An analyst suspects that a particular company’s U.S. GAAP financial statements may require adjustment because the company uses take-or-pay contracts. The most likely effect of the appropriate adjustments would be to increase that company’s A. return on assets. B. debt-to-equity ratio. C. interest coverage ratio. D. return on common equity. It’s A right? is this question tricky?
B makes the most sense to me. With throughput arrangements you don’t record the debt obligation, so in order to accurately analyze f/s, you’d need to add back the PV of debt commitments, which would impact leverage ratios. I’d be curious to see what others think. edit: I didn’t mention that you’ll also need to add back PV of assets, so that would decrease ROA. I still think it’s B because once you add addiional debt, the debt-to-equity ratio will go up, which is what the question is asking. What is the answer?
I too thought it was B at first glance. CP
I got with B. Take-or-pay contracts are indirect obligations of the sponsor (it is disclosed in footnotes and not in balance sheet). Hence, D/E ratio would likely go up when adjuuting for such contracts. What’s the answer bigeasyt? Thanks.
It’s got to be B. The company will be obligated to pay some amount to its supplier whether or not it takes delivery of whatever asset is involved in the take-or-pay contract. So as lola pointed out, it’s much like a debt obligation. Note that increasing A, C or D would all be favorable to the company, and all require some measure of income to rise (net income for A or D, EBIT for C) by more than their denominators. So far as I can see, adjusting for a take-or-pay contract doesn’t involve increasing any of these earnings measures. Just my $0.02.
Hey guys we seem to be making a mistake with this question. I am just reading the book Page 228 in Schweser. Since the Debt in a take-or-pay contact is Off-the-balance-sheet, it has the effect of lowering the Debt ratio and the debt-to-equity ratio. A. return on assets.
cpk123, I think we’re all in agreement that leaving the take-or-pay contract off the B/S is consistent with GAAP and that this has the affects you’ve identified. However, I think this question is asking about how to treat the contract from an analytical perspective which often requires us to reclassify items from GAAP methodology. So, if for analytical reasons, we chose to treat the take-or-pay contract as debt and add it onto the B/S, it will increase the D/E ratio. Anyway, it’s late, my brain is officially punching out. I’ll wait to see what answer bigeasyt posts
With take or pay, both the Asset side and Debt side of the B/S have to be adjusted by PV of the contracts.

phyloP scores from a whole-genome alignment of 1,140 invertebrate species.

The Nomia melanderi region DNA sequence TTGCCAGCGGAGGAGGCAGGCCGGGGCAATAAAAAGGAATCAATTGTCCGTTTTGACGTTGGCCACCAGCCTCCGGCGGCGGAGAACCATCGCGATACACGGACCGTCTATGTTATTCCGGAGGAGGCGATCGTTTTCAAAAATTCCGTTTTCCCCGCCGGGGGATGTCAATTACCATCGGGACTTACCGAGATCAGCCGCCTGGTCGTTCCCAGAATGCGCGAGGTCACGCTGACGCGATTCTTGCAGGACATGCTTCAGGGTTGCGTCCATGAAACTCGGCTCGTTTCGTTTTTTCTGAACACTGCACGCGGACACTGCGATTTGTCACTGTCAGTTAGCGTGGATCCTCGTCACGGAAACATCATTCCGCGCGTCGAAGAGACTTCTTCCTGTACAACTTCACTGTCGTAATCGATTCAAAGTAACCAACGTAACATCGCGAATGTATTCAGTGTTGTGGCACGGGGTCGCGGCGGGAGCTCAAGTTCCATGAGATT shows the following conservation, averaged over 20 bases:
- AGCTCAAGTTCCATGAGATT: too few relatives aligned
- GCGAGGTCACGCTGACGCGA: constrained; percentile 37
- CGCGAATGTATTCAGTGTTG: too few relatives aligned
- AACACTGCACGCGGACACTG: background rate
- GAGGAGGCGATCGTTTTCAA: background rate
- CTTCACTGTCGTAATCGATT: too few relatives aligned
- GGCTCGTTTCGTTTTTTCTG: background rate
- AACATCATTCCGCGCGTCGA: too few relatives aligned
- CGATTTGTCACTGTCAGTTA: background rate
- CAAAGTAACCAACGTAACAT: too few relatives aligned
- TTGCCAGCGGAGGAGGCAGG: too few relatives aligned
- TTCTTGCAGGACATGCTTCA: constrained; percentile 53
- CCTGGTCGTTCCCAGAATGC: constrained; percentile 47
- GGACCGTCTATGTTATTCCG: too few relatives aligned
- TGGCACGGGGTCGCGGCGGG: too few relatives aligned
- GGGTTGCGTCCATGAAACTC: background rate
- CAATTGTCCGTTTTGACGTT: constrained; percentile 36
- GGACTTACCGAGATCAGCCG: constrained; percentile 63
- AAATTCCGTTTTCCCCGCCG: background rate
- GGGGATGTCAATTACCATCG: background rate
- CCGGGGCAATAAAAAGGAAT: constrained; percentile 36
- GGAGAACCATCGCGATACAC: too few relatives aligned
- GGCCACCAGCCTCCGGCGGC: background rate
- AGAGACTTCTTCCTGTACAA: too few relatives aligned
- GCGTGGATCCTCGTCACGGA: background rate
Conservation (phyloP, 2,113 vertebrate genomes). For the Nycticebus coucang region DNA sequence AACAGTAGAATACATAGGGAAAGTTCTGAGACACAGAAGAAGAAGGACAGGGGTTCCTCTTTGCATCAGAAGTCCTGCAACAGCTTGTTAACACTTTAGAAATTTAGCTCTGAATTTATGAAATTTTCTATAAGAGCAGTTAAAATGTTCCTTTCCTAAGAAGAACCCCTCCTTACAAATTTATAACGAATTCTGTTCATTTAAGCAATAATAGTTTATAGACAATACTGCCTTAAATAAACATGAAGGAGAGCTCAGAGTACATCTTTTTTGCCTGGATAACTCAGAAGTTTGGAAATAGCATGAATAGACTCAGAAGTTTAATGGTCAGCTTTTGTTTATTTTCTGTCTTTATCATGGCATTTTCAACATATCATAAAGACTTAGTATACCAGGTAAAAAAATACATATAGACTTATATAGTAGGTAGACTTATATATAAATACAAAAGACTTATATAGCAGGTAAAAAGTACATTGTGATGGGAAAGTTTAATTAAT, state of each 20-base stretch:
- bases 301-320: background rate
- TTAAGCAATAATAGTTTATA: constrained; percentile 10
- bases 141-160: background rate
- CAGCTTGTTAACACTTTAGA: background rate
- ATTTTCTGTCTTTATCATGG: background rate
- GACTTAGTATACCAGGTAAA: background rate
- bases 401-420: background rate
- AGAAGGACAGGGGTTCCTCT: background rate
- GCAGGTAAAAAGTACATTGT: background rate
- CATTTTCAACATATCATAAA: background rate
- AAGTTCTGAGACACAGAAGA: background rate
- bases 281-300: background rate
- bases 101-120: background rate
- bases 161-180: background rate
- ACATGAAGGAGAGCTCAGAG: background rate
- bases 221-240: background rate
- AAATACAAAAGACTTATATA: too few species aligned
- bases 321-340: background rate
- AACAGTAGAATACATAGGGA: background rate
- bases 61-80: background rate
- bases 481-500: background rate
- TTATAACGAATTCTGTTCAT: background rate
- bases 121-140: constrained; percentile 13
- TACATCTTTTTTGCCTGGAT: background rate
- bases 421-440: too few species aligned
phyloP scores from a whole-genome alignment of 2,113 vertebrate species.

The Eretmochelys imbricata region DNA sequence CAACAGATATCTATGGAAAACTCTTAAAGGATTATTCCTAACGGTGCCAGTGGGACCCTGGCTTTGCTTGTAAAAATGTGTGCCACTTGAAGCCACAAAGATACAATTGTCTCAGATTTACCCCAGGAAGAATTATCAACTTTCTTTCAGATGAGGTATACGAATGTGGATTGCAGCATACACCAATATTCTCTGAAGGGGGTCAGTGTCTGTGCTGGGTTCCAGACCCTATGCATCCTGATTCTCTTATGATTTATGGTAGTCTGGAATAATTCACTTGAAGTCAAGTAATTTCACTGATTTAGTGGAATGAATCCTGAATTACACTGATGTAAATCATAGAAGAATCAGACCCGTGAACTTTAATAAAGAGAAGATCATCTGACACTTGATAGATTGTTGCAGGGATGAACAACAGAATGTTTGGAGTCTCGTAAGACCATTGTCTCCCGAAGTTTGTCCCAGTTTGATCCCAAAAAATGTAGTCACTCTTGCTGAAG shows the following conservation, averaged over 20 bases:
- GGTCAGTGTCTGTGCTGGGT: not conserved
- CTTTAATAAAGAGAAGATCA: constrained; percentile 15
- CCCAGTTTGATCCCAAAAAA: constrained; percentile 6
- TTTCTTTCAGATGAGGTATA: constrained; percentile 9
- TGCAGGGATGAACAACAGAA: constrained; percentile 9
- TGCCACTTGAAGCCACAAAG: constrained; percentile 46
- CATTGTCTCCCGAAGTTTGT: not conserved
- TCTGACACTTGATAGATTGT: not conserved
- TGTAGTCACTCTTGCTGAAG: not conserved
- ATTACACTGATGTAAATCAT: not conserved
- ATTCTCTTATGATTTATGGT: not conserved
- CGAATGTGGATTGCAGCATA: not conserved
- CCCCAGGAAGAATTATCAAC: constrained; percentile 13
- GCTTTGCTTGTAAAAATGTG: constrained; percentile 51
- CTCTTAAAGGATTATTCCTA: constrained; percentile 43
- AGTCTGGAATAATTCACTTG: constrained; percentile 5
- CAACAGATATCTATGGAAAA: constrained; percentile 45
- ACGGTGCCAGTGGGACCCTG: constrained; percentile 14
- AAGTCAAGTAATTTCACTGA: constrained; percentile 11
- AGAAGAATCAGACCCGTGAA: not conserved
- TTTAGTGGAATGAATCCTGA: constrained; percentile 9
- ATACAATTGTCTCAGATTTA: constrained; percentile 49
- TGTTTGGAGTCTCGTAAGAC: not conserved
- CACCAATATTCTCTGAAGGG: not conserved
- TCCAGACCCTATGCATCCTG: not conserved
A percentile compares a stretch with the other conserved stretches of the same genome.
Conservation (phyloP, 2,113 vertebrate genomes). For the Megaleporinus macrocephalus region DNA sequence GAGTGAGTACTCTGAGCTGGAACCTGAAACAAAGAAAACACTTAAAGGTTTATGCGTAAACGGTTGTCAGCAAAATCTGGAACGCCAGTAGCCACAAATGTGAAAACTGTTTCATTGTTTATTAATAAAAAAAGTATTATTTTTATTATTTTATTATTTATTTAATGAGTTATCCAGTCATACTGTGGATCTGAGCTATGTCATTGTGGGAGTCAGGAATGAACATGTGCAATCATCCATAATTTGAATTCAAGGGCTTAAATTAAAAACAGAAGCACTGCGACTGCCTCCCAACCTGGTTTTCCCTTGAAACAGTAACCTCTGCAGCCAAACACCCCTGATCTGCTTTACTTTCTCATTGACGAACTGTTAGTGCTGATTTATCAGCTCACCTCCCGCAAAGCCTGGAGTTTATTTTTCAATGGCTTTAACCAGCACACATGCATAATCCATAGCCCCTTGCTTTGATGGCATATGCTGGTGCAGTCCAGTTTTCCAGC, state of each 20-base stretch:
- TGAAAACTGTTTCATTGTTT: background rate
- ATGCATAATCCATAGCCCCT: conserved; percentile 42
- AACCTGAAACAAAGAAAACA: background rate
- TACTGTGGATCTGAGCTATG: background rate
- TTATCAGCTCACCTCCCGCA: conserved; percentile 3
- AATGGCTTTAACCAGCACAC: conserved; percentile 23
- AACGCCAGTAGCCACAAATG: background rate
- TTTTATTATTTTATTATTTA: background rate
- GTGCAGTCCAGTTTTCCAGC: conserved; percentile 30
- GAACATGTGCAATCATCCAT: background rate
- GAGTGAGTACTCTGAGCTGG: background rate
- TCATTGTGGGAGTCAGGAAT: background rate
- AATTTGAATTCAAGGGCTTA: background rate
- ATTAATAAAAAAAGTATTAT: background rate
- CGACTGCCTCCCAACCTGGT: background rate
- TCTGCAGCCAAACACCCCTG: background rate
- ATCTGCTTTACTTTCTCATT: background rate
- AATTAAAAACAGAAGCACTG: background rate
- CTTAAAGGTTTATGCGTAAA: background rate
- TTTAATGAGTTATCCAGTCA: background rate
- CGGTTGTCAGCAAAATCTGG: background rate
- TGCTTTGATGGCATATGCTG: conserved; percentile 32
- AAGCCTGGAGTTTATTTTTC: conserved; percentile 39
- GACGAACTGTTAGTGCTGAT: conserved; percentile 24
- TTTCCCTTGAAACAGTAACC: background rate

It should be B. As hiredguns/highparkcfa noted, for analytical purposes, we would need to add PV of obligation to assets as well as debt. After the adjustment Debt increases so Debt to Equity ratio will also increase. A: As Assets are increasing, no impact on NI --> ROA goes down D: No impact on ROE as NI & Equity are unchanged C: No impact on EBIT, Iam not sure about interest?? Anybody?? Since it is a PV of obligation do we need to show its accretion as interest expense (just like an ARO).
It should be B. All the other choices are “beneficial” ratios, in which I mean an increase in them means more profitability. Increase in ROA, ROE, Interest Coverage…means more income/profitability. We are basically putting debt obligations back on the financial statements by adjusting them for take or pay contracts. Only an increase in B makes sense. Delhi, What is an ARO? Can’t remember that acronym…
asset retirement obligation
here’s an answer from my wicked smart friend. Hey Terry, Take or pay contracts usually result in a liability being created. The opposite side of the entry should be an asset (perhaps inventory) being increased. In that case, return on assets would go down. xxx , CFA, CPA Yale School of Management
But bigeasyt question is asking what would increase… not what would decrease. CP
bigeasyt Wrote: ------------------------------------------------------- > here’s an answer from my wicked smart friend. […] now that we’ve established what the ad verecundiam argument is, can we get the answer from wherever you got this question? where’s this question from anyway?
I’m glad im not wicked smart…or I would have got this question wrong.
delhirocks Wrote: ------------------------------------------------------- > It should be B. As hiredguns/highparkcfa noted, > for analytical purposes, we would need to add PV > of obligation to assets as well as debt. After the > adjustment Debt increases so Debt to Equity ratio > will also increase. > > A: As Assets are increasing, no impact on NI --> > ROA goes down > > D: No impact on ROE as NI & Equity are unchanged > > C: No impact on EBIT, Iam not sure about > interest?? Anybody?? Since it is a PV of > obligation do we need to show its accretion as > interest expense (just like an ARO). Even if it does impact interest, my guess is that it will increase interest, meaning that Interest Coverage would fall, not increase. I go with B also.
sorry guys. i dont know the answer. was hoping you guys would know.
I’d go with B!
As far as I know using take-or-pay contracts is a technique of off-balance sheet financing. The company is trying to get debt off their BS, to appear less risky in order to minimize cost of borrowing. As an analyst one would add back this debt which would subsequently increase the debt-to-equity ratio. Hope this helps…